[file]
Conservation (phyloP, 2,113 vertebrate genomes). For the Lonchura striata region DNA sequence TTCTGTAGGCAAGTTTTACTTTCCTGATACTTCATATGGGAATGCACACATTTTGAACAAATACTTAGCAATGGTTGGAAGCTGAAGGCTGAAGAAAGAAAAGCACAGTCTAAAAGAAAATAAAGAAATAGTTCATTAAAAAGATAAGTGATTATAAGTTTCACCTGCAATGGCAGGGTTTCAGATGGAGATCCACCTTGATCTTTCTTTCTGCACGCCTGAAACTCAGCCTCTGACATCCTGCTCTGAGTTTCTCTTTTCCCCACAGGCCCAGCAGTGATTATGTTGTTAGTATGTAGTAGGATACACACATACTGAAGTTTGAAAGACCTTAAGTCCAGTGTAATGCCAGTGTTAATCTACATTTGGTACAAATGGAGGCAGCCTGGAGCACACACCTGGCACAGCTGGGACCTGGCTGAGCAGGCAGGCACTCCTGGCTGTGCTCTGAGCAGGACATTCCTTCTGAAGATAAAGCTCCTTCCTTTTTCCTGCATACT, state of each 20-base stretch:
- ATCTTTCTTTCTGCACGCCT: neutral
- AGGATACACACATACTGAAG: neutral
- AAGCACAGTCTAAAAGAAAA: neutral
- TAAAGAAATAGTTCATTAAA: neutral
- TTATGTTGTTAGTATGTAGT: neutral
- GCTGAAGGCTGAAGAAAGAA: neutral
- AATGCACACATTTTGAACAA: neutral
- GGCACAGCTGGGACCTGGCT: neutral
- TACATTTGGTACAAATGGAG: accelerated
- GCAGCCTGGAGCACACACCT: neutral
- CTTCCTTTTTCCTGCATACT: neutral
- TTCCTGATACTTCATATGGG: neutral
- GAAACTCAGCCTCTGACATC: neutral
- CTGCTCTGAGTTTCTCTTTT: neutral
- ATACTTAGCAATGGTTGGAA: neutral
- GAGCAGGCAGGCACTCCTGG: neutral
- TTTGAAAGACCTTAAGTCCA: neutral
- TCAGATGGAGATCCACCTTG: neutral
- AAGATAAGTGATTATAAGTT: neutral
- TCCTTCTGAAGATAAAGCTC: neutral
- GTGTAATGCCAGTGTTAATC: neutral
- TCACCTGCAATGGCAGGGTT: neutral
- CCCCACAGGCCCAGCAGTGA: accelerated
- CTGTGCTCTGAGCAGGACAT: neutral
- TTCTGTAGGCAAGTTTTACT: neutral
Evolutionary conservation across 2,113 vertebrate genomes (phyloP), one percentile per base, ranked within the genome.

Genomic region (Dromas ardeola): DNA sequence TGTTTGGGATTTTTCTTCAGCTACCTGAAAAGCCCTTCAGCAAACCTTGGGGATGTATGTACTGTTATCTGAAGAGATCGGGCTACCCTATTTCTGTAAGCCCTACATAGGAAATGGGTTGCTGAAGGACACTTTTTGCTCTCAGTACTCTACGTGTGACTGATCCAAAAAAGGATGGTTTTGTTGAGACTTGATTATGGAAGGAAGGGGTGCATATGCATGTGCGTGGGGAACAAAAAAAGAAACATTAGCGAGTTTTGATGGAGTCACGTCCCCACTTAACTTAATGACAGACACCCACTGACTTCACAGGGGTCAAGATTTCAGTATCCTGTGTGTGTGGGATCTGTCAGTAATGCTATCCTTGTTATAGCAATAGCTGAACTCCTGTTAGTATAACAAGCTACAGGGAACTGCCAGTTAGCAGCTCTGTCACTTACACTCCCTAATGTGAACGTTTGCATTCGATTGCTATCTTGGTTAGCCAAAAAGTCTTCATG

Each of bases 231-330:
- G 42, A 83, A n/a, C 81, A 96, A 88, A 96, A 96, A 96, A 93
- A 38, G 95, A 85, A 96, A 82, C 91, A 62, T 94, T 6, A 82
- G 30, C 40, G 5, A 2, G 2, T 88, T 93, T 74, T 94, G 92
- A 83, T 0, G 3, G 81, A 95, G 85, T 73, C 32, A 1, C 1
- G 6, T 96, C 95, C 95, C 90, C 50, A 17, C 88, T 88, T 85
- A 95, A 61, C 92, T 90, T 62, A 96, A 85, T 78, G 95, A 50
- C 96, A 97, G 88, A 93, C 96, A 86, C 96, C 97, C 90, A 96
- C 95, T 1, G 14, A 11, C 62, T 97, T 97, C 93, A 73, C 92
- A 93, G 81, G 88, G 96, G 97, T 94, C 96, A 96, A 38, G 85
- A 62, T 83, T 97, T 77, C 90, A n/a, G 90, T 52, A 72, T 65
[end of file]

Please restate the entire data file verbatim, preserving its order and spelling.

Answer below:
Conservation (phyloP, 2,113 vertebrate genomes). For the Lonchura striata region DNA sequence TTCTGTAGGCAAGTTTTACTTTCCTGATACTTCATATGGGAATGCACACATTTTGAACAAATACTTAGCAATGGTTGGAAGCTGAAGGCTGAAGAAAGAAAAGCACAGTCTAAAAGAAAATAAAGAAATAGTTCATTAAAAAGATAAGTGATTATAAGTTTCACCTGCAATGGCAGGGTTTCAGATGGAGATCCACCTTGATCTTTCTTTCTGCACGCCTGAAACTCAGCCTCTGACATCCTGCTCTGAGTTTCTCTTTTCCCCACAGGCCCAGCAGTGATTATGTTGTTAGTATGTAGTAGGATACACACATACTGAAGTTTGAAAGACCTTAAGTCCAGTGTAATGCCAGTGTTAATCTACATTTGGTACAAATGGAGGCAGCCTGGAGCACACACCTGGCACAGCTGGGACCTGGCTGAGCAGGCAGGCACTCCTGGCTGTGCTCTGAGCAGGACATTCCTTCTGAAGATAAAGCTCCTTCCTTTTTCCTGCATACT, state of each 20-base stretch:
- ATCTTTCTTTCTGCACGCCT: neutral
- AGGATACACACATACTGAAG: neutral
- AAGCACAGTCTAAAAGAAAA: neutral
- TAAAGAAATAGTTCATTAAA: neutral
- TTATGTTGTTAGTATGTAGT: neutral
- GCTGAAGGCTGAAGAAAGAA: neutral
- AATGCACACATTTTGAACAA: neutral
- GGCACAGCTGGGACCTGGCT: neutral
- TACATTTGGTACAAATGGAG: accelerated
- GCAGCCTGGAGCACACACCT: neutral
- CTTCCTTTTTCCTGCATACT: neutral
- TTCCTGATACTTCATATGGG: neutral
- GAAACTCAGCCTCTGACATC: neutral
- CTGCTCTGAGTTTCTCTTTT: neutral
- ATACTTAGCAATGGTTGGAA: neutral
- GAGCAGGCAGGCACTCCTGG: neutral
- TTTGAAAGACCTTAAGTCCA: neutral
- TCAGATGGAGATCCACCTTG: neutral
- AAGATAAGTGATTATAAGTT: neutral
- TCCTTCTGAAGATAAAGCTC: neutral
- GTGTAATGCCAGTGTTAATC: neutral
- TCACCTGCAATGGCAGGGTT: neutral
- CCCCACAGGCCCAGCAGTGA: accelerated
- CTGTGCTCTGAGCAGGACAT: neutral
- TTCTGTAGGCAAGTTTTACT: neutral
Evolutionary conservation across 2,113 vertebrate genomes (phyloP), one percentile per base, ranked within the genome.

Genomic region (Dromas ardeola): DNA sequence TGTTTGGGATTTTTCTTCAGCTACCTGAAAAGCCCTTCAGCAAACCTTGGGGATGTATGTACTGTTATCTGAAGAGATCGGGCTACCCTATTTCTGTAAGCCCTACATAGGAAATGGGTTGCTGAAGGACACTTTTTGCTCTCAGTACTCTACGTGTGACTGATCCAAAAAAGGATGGTTTTGTTGAGACTTGATTATGGAAGGAAGGGGTGCATATGCATGTGCGTGGGGAACAAAAAAAGAAACATTAGCGAGTTTTGATGGAGTCACGTCCCCACTTAACTTAATGACAGACACCCACTGACTTCACAGGGGTCAAGATTTCAGTATCCTGTGTGTGTGGGATCTGTCAGTAATGCTATCCTTGTTATAGCAATAGCTGAACTCCTGTTAGTATAACAAGCTACAGGGAACTGCCAGTTAGCAGCTCTGTCACTTACACTCCCTAATGTGAACGTTTGCATTCGATTGCTATCTTGGTTAGCCAAAAAGTCTTCATG

Each of bases 231-330:
- G 42, A 83, A n/a, C 81, A 96, A 88, A 96, A 96, A 96, A 93
- A 38, G 95, A 85, A 96, A 82, C 91, A 62, T 94, T 6, A 82
- G 30, C 40, G 5, A 2, G 2, T 88, T 93, T 74, T 94, G 92
- A 83, T 0, G 3, G 81, A 95, G 85, T 73, C 32, A 1, C 1
- G 6, T 96, C 95, C 95, C 90, C 50, A 17, C 88, T 88, T 85
- A 95, A 61, C 92, T 90, T 62, A 96, A 85, T 78, G 95, A 50
- C 96, A 97, G 88, A 93, C 96, A 86, C 96, C 97, C 90, A 96
- C 95, T 1, G 14, A 11, C 62, T 97, T 97, C 93, A 73, C 92
- A 93, G 81, G 88, G 96, G 97, T 94, C 96, A 96, A 38, G 85
- A 62, T 83, T 97, T 77, C 90, A n/a, G 90, T 52, A 72, T 65